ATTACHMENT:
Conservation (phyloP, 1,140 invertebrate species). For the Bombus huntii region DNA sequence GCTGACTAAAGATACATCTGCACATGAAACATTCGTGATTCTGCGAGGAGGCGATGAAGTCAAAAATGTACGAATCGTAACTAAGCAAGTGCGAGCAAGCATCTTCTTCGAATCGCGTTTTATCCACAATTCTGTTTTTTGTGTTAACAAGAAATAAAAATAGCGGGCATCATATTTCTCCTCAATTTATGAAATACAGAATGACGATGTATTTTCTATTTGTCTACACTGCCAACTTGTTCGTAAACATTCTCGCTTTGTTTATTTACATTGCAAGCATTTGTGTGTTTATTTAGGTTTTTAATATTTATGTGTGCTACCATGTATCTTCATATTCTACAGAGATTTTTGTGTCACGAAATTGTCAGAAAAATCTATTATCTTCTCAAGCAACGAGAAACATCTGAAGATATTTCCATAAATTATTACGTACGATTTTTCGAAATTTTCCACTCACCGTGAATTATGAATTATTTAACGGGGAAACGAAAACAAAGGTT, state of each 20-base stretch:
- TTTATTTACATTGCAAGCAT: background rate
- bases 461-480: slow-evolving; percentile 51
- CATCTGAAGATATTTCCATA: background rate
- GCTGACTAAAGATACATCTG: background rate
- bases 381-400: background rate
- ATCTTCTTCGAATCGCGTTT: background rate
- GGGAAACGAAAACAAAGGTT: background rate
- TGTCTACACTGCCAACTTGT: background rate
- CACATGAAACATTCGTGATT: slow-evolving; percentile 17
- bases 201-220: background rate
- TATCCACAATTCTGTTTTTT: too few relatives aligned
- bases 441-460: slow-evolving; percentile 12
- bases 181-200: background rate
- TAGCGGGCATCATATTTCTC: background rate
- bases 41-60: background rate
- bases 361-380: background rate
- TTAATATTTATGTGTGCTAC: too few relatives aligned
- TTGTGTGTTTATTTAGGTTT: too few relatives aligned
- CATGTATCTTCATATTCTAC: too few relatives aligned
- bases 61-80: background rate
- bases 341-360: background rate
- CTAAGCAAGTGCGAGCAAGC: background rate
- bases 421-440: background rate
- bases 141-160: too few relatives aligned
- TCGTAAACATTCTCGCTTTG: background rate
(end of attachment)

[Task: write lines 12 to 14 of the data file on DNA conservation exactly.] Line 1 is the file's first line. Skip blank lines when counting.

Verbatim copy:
- TATCCACAATTCTGTTTTTT: too few relatives aligned
- bases 441-460: slow-evolving; percentile 12
- bases 181-200: background rate